My concept: preserving something that only has a short lifespan. Nature is extremely important and precious to me, and I wanted to reveal that through preserving these fascinating mushrooms in a beautiful medium so that they may live forever.
Following on from last term, I went back to bronze casting. For my previous casting, I made several different types of mushroom. I enjoyed learning the process and seeing what worked and what didn’t.
This time around, I intended to cast more of the same mushroom to make a complete set. I was going to buy some mushrooms from the supermarket as mushroom season was no longer happening. However, I was walking the day before my casting session and happened to come across a fallen tree that had several bracket mushrooms growing from it. I couldn’t believe my luck, and so proceeded to cut some of the mushrooms from the tree. I ended up casting five of these mushrooms in total, which I believe to be Southern Bracket fungi.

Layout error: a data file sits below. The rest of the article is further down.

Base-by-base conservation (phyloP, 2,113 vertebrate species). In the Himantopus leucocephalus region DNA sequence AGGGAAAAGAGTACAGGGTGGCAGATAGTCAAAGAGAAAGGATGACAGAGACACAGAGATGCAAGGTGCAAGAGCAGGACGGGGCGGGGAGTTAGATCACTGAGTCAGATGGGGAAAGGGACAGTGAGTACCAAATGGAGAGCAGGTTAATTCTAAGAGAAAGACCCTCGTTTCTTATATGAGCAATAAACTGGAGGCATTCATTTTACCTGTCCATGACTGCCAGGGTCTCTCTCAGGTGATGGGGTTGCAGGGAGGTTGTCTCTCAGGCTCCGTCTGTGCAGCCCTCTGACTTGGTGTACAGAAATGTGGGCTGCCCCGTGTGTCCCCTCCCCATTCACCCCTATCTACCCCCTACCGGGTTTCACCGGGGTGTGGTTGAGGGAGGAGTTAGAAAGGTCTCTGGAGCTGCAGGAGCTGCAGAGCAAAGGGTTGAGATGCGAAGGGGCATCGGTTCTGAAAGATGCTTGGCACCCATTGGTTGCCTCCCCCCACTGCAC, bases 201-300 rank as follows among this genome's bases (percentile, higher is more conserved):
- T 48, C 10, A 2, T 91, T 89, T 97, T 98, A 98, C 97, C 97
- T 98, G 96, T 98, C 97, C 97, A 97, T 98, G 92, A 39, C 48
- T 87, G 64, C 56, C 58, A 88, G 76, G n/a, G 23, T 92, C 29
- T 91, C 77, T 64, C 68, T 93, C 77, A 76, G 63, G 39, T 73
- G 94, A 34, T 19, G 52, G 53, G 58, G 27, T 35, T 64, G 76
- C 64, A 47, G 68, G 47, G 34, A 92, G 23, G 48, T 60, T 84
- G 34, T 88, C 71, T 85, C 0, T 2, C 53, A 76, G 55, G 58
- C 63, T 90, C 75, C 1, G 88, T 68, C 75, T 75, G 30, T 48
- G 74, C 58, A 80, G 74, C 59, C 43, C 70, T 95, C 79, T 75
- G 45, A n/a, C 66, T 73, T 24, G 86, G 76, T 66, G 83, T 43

The outcome of the cast was successful and I am very pleased with their outcome. They retained their textures and even some parts of the tree they were growing on came out well in the casting process. I proceeded to finish them with a Dremel to bring out some of the beautiful warm golden colour of the bronze.
I wanted them to look beautiful and golden, yet still keep their natural textures, bumps and scars. All of these elements are part of nature and deserve to be seen and appreciated.
I am now experimenting with different ways of displaying these sculptures. This has led me to audio work, plaster casting and moving image. I am interested in bringing out the beauty and peace that I find in nature through this work, and I am trying many different ways to try and achieve this in a way I feel is most successful.